Class of 2004

May 29, 2004

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Grad Week Festivities

Superintendent's Parade

Graduation Parade

Graduation Banquet

Graduation Day

There was a threat of rain for the Graduation Parade on Friday, 28 May 2004, so the uniform was changed from full dress gray over white (with full dress hat and plumes) to white short-sleeved shirts over gray wool trousers with white garrison caps, but it was still a memorable event for the graduating class, the under classes, and all of the parents, siblings, relatives and friends in the stands. Even though many sported massive golf and beach umbrellas, except for a few random drops that fell prior to the march on, they were superfluous and most soon were folded away.

For those unfamiliar with the unique sequence of events of Graduation Parade, a little background must be provided. This last parade of the graduating class is actually the reverse of a parade held almost four years earlier, when the current graduating class first joined the Corps of Cadets as lowly plebes in late August, upon the completion of Beast Barracks and the return of the upper classes from various summer duties and training. For that parade, all of the plebes formed up in front of the reviewing stand and bleachers, facing The Plain, as the three upper classes marched onto the parade field. Upon command, the plebes, already organized into company elements, marched forward and took their place behind the upper classes assigned to their company. Then, the plebes passed in review for the first time as full members of the Corps of Cadets.

Four years later, all of the classes march on together, but the members of the graduating class march at the leading edge of each company. Upon command, the graduating class then marches up to the reviewing stand and bleachers to retake the positions they had held as plebes four years earlier. Command of the various cadet units then is assumed by members of the second class, and the three lower classes pass in review for the soon-to-be second lieutenants of the Class of 2004. More than one tear was seen on the cheeks of the graduating class, but they probably were just errant drops of rain.

Graduation day dawned clear, with no hint of rain, but Michie Stadium was quite chilly as even more parents, siblings, other relatives, friends, and some very special friends gathered for graduation and a speech from the Honorable Donald Rumsfeld. In his remarks, the Secretary of Defense cited the story of LT K.C. Hughes '01, who was wounded in Iraq but refused medical attention until his soldiers were treated, and urged the soon-to-be second lieutenants to get to know their soldiers and take care of them. "Your love for your soldiers must be as unconditional as it is for your own families." Members of the Class of 1954 presented each new graduate with a specially engraved set of gold second lieutenant bars as part of an ongoing legacy program, and many in the crowd were confused by the sudden applause for the "Class Goat," the lowest ranked cadet to graduate in May.

In this case, it supposedly was a cadet not originally slated to graduate until his overall grade was recomputed. To the surprise of the previous goat, he suddenly found himself moved up a notch in class standing. Slightly less fortunate members of the class would graduate a month or six months later, once they satisfied the demands of the academic gods. Security was tight, and the dash for the hats joyously tossed skyward by the graduating class was a bit more controlled-due to some minor injuries and other problems last year. Nevertheless, many youngsters found special surprises in their hat-a dollar bill, a photograph, a hand-written greeting. Unfortunately, due to the popularity of this element of graduation, several went empty-handed.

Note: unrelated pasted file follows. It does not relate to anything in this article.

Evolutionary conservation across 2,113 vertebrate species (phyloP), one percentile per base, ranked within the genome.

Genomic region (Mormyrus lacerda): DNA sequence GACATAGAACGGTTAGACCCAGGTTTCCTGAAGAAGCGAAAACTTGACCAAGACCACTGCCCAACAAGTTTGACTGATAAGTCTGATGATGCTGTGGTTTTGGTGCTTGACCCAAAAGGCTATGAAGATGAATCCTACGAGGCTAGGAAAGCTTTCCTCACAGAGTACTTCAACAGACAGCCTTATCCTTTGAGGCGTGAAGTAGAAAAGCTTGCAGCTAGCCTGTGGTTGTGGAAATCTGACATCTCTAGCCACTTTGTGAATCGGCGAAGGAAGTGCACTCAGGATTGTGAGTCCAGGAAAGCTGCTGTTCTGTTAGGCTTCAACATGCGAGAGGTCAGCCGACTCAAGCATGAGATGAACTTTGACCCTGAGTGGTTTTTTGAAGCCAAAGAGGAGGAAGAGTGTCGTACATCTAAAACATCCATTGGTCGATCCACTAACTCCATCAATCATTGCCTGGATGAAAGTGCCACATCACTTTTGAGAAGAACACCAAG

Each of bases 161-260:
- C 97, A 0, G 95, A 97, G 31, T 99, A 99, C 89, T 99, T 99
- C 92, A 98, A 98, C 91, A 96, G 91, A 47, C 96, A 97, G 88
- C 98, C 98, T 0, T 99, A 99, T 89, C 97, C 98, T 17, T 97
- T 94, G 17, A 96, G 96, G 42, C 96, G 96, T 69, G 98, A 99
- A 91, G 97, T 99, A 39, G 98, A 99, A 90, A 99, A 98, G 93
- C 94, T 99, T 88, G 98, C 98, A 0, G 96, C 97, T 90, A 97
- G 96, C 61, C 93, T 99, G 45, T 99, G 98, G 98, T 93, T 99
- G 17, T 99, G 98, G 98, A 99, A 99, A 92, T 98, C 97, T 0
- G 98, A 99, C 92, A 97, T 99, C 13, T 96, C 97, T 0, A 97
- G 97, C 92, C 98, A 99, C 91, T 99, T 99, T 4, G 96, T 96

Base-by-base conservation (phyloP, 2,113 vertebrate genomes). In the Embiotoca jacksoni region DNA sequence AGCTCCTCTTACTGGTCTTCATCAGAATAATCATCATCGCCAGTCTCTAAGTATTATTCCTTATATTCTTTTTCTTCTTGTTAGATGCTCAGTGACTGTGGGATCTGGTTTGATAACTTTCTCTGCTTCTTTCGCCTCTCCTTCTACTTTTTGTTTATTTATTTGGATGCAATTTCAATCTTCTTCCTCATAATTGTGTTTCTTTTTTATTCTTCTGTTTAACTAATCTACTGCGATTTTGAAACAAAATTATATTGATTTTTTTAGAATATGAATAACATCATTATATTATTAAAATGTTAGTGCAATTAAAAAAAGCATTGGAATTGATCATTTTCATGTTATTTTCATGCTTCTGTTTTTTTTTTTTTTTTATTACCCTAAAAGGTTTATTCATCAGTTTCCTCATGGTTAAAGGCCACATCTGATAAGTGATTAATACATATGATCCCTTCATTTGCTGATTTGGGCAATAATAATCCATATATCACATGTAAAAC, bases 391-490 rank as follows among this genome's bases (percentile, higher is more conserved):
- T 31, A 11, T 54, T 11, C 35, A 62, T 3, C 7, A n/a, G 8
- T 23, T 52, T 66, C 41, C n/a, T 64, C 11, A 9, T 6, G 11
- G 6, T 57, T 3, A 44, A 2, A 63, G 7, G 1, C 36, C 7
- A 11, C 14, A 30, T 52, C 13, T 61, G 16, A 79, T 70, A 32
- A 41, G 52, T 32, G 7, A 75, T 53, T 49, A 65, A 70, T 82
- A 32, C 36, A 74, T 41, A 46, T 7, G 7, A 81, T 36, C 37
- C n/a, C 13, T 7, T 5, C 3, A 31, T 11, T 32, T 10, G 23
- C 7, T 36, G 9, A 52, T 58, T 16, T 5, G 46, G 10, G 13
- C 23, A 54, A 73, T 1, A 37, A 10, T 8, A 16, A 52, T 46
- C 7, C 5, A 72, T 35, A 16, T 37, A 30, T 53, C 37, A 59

Then it was time for a myriad of bar-pinning ceremonies at various locations on post and off. Each of the cadet regiments set up ceremonial flags and had Tactical Officers and NCOs on hand to assist in pinning bars of gold on Army Green uniforms. Other cadets opted for private, family ceremonies at Herbert Hall, in front of various monuments, at Trophy Point, or in local restaurants. Some were quite elaborate affairs with dozens of family and friends gathered to share food and drink. Others were moveable feasts, with groups of classmates rotating from one location to the next to witness the bar pinning of company mates, teammates, or future spouses.

Among the graduates were LT Grace Chung, only the second female First Captain of the Corps of Cadets; LT Amber Raub, first academically and a Rhodes Scholarship winner; LT Daniel G. Kange, overall highest ranking cadet; LT Jeff Weaver, four-year track and field letter winner, holder of Patriot League records in long jump and triple jump, and male recipient of the Army Athletic Association Trophy; and LT Katie Macfarlane, four-year starter, all-time leading scorer and rebounder in women's basketball, and female recipient of the AAA Trophy.

In the end, West Point had accomplished its mission of preparing another group of 935 leaders of character to officer its platoons in time of war. In exactly one month to the day, the cycle would begin again as the Class of 2008 reports for Beast Barracks on 28 June 2004. The Cadet in the Red Sash awaits.

Your humble servant, J. Phoenix, Esquire

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